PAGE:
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A Slow Weekend in Sonoma County

Text by Malia Guyer-Stevens, Editorial Intern
Photos by Carol Diaz, Slow Food Sonoma County North

Snail of Approval 2021Slow Weekends is a travel series from Slow Food USA that highlights businesses that have been awarded the Snail of Approval award. This distinguished recognition is given to food businesses that make meaningful commitments to the environment, local communities, employees and purveyors, and advance justice and work to end oppression in food systems and beyond.

Sonoma County is full of rolling green hills, dramatic coastline and towering redwoods. Nestled amongst it all are the vineyards that have put the county on the map and draw visitors in every fall for wine tours and tastings. And while there are so many incredible wineries to visit, some of which have made it into the Slow Wine Guide, there is so much more that Sonoma County has to offer including the many restaurants, bars, farms and businesses serving local, delicious food.

Breakfast at Estero Cafe.


To discover Sonoma County’s food scene, you need a weekend at least. So let us suggest taking a long, slow weekend to soak in the beauty and taste your way across the county. If you were to take the scenic Route 1 up the coast from San Francisco (and head inland from Bodega Bay, home of the Ark of Taste Bodega Red Potatoes) you’d first find yourself driving through the pastures of west county and into the community of Valley Ford. This is an excellent place to stop for breakfast at Estero Cafe. The café’s owner, Samantha Ramey, created Estero as a farm-to-table comfort food restaurant quite literally in the middle of farm country. Serving pastries or a full breakfast on the weekends, their menu is sourced from almost a dozen local farms and ranches at any given time.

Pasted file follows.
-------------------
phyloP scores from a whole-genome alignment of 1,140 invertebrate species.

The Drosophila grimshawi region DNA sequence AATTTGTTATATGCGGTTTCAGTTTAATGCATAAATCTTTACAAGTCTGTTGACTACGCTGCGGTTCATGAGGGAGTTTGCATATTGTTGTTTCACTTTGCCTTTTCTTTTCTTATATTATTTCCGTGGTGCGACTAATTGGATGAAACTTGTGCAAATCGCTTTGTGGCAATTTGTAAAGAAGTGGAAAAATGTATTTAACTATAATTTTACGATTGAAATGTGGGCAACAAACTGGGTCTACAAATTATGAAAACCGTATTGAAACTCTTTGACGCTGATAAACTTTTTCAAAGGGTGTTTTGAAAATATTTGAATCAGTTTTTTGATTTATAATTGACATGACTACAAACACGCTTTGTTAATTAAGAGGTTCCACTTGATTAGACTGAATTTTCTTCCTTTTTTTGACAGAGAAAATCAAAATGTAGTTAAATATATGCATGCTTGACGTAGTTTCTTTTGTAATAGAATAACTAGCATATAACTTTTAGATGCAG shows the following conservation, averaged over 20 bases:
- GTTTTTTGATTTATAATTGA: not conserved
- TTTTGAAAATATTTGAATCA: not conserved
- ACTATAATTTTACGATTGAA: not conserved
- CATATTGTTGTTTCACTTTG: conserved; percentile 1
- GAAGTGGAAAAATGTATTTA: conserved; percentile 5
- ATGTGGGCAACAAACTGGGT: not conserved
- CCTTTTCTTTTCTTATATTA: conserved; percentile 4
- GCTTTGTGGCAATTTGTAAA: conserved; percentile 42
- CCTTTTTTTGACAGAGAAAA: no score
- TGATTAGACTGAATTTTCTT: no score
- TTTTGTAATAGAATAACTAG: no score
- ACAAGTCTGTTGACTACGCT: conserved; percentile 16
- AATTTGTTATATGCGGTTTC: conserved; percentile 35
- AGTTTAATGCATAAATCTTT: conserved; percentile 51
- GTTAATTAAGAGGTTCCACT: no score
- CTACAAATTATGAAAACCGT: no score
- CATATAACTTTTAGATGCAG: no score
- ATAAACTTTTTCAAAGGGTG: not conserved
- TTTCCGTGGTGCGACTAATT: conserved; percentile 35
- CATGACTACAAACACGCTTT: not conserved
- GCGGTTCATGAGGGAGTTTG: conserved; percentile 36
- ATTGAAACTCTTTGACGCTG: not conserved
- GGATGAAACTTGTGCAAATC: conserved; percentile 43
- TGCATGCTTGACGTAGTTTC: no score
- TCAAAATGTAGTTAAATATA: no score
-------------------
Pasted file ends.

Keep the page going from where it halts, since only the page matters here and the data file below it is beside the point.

Continue inland and you’ll find yourself in the heart of Sebastopol, the home of the Gravenstein apple. Handline is the best option for lunch here: housed in a repurposed Foster’s Freeze, which once supplied the town with fast food and soft serve, the drive-in location has been turned into an excellent spot for sustainably sourced seafood dishes.